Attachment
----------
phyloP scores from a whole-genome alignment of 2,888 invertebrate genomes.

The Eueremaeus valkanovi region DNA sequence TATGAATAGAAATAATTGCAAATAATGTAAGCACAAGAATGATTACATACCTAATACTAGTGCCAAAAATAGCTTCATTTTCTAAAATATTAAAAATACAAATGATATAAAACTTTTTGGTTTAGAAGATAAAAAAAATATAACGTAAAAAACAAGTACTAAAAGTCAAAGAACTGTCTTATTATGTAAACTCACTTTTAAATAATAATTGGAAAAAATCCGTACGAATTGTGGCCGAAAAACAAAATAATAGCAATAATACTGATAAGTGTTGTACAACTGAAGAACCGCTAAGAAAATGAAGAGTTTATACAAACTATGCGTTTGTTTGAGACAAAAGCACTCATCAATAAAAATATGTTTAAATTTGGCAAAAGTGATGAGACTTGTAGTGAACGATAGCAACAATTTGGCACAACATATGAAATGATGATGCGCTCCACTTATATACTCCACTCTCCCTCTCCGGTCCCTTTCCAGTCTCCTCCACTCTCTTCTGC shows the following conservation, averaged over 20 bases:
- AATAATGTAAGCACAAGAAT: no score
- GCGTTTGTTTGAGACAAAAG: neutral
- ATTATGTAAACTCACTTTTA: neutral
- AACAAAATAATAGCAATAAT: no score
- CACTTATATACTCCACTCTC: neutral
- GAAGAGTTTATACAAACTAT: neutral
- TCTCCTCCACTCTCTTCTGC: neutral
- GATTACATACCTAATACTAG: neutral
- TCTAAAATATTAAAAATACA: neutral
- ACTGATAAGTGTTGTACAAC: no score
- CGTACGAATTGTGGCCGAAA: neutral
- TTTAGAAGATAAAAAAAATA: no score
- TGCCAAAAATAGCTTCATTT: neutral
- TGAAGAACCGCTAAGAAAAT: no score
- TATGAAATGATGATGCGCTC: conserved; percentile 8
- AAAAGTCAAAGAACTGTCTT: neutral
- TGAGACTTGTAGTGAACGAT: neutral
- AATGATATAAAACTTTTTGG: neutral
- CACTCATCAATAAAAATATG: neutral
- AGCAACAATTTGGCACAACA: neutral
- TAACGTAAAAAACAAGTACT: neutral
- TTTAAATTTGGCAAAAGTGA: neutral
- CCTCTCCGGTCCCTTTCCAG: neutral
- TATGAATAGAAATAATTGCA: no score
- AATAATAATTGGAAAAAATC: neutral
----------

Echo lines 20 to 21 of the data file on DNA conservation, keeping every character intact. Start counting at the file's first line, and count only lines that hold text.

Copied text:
- AATGATATAAAACTTTTTGG: neutral
- CACTCATCAATAAAAATATG: neutral